ANKARA/ ISTANBUL: Turkish forces loyal to President Tayyip Erdogan largely crushed an attempted military coup on Saturday after crowds answered his call to take to the streets in support of the government and dozens of rebels abandoned their tanks.
At least 265 people were killed, mostly civilians, after a faction of the armed forces tried to seize power using tanks and attack helicopters. Some strafed the headquarters of Turkish intelligence and parliament in the capital, Ankara, and others seized a major bridge in Istanbul.
Erdogan accused the coup plotters of trying to kill him, and launched a purge of the armed forces. “They will pay a heavy price for this,” he told a cheering crowd in Istanbul.
PM Nawaz heaps praise on Turks for standing up to military
“The army is ours. I am chief commander,” said Erdogan, looking relaxed and smiling, giving an occasional thumbs-up to his supporters. “The coup attempt was carried out by a minority in the army,” he added. “This uprising is a gift from God to us because this will be a reason to cleanse our army.” A Turkish broadcaster reported that a purge of the judiciary was also under way.
At one stage military commanders were held hostage by the plotters and by Saturday evening – 24 hours after the coup was launched – some operations against rebels were continuing.
The government declared the situation under control, saying 2,839 people had been rounded up, from foot soldiers to senior officers, including those who formed ‘the backbone’ of the rebellion. Anadolu news agency said one of those detained was the commander of the Second Army which protects the country’s borders with Syria, Iraq and Iran.
US President Barack Obama expressed support for Turkey’s government.
Erdogan, who had been holidaying on the southwest coast when the coup was launched, flew into Istanbul before dawn on Saturday and told thousands of flag-waving supporters at the airport that the government remained at the helm.
Erdogan said the plotters had tried to attack him in the resort town of Marmaris. “They bombed places I had departed from right after I was gone,” he said. “They probably thought we were still there.”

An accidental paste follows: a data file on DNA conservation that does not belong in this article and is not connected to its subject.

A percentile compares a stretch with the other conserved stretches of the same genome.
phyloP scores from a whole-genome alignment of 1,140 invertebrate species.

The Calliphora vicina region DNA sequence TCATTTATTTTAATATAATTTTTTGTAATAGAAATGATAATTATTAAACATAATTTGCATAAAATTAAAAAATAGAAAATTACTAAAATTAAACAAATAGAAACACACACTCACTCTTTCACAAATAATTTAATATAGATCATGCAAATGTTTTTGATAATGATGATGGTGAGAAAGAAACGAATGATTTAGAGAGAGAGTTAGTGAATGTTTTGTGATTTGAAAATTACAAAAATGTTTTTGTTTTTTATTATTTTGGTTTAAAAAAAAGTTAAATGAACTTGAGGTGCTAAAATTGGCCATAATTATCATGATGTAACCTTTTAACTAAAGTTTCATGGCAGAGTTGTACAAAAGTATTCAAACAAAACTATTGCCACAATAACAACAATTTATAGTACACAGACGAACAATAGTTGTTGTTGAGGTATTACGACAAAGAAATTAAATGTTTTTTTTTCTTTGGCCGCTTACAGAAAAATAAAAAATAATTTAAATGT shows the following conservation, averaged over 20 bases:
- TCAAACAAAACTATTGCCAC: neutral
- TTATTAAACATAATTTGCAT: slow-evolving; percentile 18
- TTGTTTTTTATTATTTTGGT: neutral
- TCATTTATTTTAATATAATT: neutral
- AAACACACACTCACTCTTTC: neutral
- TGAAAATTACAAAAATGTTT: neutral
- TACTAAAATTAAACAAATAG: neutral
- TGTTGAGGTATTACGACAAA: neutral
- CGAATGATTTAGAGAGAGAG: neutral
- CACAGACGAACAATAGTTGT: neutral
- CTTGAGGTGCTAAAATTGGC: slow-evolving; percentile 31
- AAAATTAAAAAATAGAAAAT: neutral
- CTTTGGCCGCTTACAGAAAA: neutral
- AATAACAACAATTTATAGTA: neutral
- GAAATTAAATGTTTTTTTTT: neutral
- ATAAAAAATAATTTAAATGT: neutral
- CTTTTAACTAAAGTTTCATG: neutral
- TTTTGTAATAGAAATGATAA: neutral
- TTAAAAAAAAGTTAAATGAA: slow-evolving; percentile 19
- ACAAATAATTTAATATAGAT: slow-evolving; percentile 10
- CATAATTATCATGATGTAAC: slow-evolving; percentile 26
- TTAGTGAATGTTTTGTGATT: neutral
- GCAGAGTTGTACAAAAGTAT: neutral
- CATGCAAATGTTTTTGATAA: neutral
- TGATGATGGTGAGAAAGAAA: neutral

Turkish President addresses the country on FaceTime during coup attempt
In a night that sometimes verged on the bizarre, Erdogan frequently took to social media, even though he is an avowed enemy of the technology when his opponents use it and frequently targets Twitter and Facebook. Erdogan addressed the nation via a video calling service, appearing on the smartphone of a CNN Turk reporter who held it up to a studio camera.
He said the ‘parallel structure’ was behind the coup attempt, his shorthand for followers of Fethullah Gulen, a Muslim cleric whom he has repeatedly accused of trying to foment an uprising in the military, media and judiciary.
Gulen, who lives in self-imposed exile in the United States, condemned the attempted coup and said he played no role in it.
“There is a possibility that the coup could have been staged,” he said in a statement. “My message to Turkish people is never view military intervention positively because democracy cannot be achieved that way.”
US Secretary of State John Kerry said his country has not received any request from Turkey to extradite Gulen.
The purge appeared to go beyond the military. Citing a decision by the High Council of Judges and Prosecutors, broadcaster NTV reported that authorities had removed 2,745 judges from duty.
Gunfire and explosions had rocked both Istanbul and Ankara through the night after soldiers took up positions in both cities and ordered state television to read out a statement declaring they had taken power.
Thousands rally for Turkey president after coup fails
However, by dawn the noise of fighting had died down considerably. About 50 soldiers involved in the coup surrendered on one of the bridges across the Bosphorus Strait in Istanbul after dawn on Saturday.
By Saturday afternoon, CNN Turk reported that security forces had completed an operation against coup plotters at the headquarters of the military general staff.
Neighbouring Greece arrested eight men aboard a Turkish military helicopter which landed in the northern city of Alexandroupolis on Saturday, the Greek police ministry said, adding that they had requested political asylum.
Lawmakers in hiding
In the early hours of Saturday, lawmakers hid in shelters inside the parliament building, which was fired on by tanks. An opposition deputy told Reuters that parliament was hit three times and people had been wounded.
When parliament convened later in the day, the four main political parties came together in a rare show of unity to condemn the attempted coup.
Momentum turned against the coup plotters as the night wore on. Crowds defied orders to stay indoors, gathering at major squares in Istanbul and Ankara, waving flags and chanting. Groups of government supporters climbed onto a tank near Ataturk airport.
Flag carrier Turkish Airlines resumed flights on Saturday, though some foreign carriers cancelled weekend flights.
Published in The Express Tribune, July 17th, 2016.
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